But it’s not just for Christians. Woven throughout is the underlying assumption that the gospel and its vision for work is the most beautiful the world has ever seen. The gospel transforms work so this understanding is attractive to the unbeliever too. Keller is characteristically respectful of those who are not Christians because he observes God’s common grace is abundant throughout all creation. Every culture has been blessed with people who work with excellence, service, ethics, and purpose. But every culture is cursed with the effects of the Fall. And so every culture, every vocation, and every worker needs redemption. The author carefully and clearly spells out how the redemption that the gospel brings to vocation is the very hope that everyone longs for.
To quote Keller, the goal of the book is
To feed your imagination and stir your action with the richness of what the Christian faith says (directly and indirectly) about this inexhaustible subject. The Bible teems with wisdom, resources, and hope for anyone who is learning to work, looking for work, trying to work, or going to work. And when we say that the Christian Scriptures “gives us hope” for work, we at once acknowledge both how deeply frustrating and difficult work can be and how profound the spiritual hope must be if we are going to face the challenge of pursuing vocation in this world. [p. 25]
One of the most poignant insights of EGE is that most of us don’t work for the work itself. More than likely you are working for “the work under the work.” This is why the work itself can be so frustrating and difficult. The work under the work is the underlying reason why people work. Some get out of bed with the motivation that the weekend is coming. Some go to work for the money and the things it buys them. Others go to work for intellectual challenge, or to exert power over others, or for peer recognition, or to change the world, or for fear of failure or poverty, or just to get out of the house and even away from family for the day. You get the idea. Fill in the blank with the work under your work. There are a myriad of reasons why people work. But if the work itself and the joy of a job well done for the glory of God and love of neighbor are not the primary reasons why you do your work, then you need a better vision for work. As Keller argues, you need to understand Tolkien’s short story parable Leaf By Niggle. He finds this story is deeply shaped by the Christian hope of heaven and thus is a powerful illustration of the frustration and glory of our work.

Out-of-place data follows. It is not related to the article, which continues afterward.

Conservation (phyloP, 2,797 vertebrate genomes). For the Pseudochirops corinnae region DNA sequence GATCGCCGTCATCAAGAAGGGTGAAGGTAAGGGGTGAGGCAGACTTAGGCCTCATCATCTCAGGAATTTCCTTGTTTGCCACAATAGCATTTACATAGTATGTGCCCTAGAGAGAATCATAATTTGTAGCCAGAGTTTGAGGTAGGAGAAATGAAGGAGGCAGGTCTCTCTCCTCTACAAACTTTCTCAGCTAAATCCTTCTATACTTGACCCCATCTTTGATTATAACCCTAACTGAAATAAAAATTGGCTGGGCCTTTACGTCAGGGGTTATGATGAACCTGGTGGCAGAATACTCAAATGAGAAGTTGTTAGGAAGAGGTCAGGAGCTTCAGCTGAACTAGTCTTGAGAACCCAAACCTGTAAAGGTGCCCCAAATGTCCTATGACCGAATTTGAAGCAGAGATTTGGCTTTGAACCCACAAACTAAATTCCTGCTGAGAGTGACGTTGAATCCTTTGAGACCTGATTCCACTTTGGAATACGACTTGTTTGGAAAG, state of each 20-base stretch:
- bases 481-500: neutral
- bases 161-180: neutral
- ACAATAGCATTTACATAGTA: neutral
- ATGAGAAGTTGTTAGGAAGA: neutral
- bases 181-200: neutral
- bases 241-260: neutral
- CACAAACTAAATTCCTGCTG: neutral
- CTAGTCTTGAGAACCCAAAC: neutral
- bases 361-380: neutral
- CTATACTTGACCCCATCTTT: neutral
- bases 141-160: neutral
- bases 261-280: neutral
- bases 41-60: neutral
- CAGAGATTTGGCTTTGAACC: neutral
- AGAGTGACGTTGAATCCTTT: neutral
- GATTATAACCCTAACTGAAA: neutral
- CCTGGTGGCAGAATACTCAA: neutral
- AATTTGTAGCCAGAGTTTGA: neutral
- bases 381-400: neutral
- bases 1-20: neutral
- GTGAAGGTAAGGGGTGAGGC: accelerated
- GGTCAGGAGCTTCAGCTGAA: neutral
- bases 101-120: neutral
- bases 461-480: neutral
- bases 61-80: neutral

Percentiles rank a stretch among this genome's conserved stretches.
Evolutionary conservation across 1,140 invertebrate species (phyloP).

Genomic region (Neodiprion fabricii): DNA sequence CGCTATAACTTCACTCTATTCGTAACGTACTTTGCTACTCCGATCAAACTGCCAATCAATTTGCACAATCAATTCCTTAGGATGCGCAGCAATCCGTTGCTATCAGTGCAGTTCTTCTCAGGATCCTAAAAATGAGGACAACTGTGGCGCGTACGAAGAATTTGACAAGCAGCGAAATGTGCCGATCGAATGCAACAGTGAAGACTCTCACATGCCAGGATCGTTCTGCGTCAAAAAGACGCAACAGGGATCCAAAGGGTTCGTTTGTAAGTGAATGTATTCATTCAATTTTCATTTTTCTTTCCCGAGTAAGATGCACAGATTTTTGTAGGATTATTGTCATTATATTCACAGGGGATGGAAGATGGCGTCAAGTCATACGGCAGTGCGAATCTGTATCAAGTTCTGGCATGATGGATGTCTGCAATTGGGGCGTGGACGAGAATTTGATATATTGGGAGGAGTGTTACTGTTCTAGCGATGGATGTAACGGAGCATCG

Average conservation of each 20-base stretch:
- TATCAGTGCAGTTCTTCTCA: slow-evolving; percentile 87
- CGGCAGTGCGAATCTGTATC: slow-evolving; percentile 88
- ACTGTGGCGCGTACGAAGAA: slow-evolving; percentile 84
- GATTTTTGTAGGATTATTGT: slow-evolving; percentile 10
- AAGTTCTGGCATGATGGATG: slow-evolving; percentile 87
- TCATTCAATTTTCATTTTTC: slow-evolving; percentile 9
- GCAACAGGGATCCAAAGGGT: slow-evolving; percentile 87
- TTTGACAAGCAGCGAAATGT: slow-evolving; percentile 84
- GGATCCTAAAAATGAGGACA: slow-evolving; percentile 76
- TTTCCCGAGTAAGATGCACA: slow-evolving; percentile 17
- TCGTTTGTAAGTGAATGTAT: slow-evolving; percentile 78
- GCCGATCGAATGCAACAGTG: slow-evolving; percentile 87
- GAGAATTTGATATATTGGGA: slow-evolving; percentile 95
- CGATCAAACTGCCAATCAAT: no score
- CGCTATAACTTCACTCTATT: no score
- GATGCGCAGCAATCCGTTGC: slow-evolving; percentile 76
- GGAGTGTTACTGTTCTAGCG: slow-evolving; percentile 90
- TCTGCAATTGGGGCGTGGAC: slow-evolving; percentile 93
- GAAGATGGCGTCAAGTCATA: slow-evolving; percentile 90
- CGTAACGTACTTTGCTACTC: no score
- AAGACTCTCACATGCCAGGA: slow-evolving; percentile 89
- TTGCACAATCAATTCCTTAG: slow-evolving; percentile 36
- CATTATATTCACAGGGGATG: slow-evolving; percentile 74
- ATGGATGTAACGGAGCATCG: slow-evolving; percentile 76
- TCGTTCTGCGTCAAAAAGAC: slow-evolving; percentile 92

I appreciate EGE because it is not just theory. The principles and vision it contains have been practiced in real life by a larger community of Christians in NYC, and by many specialized micro-communities. The story of this community, connected to and supported by Keller’s church, is told in the book’s Epilogue. What the reader possesses is material tested by real people in worldly employments seeking to connect their vocation to God’s work. If you desire to explore the same, I encourage you read EGE in a group with other like-minded friends, especially those who are fellow co-laborers in similar fields. Discuss it. Share your struggles. Spur each other on for God’s glory to grander hopes, dreams, and aspirations. Challenge one another to love and good works in your work. Here are some suggested discussion questions we’ve used in our reading group to get started.
Quotes from the book
The Publisher Highlighting Every Good Endeavor
Authors Keller and Alsdorf discuss the book
Tim Keller gives a talk on Why Work Matters
Why Tim Keller Wants You to Stay in That Job You Hate
Four Points on Faith and Work from Keller’s Every Good Endeavor
An “unauthorized” discussion guide
Lutherans, Calvinists, & Evangelicals on vocation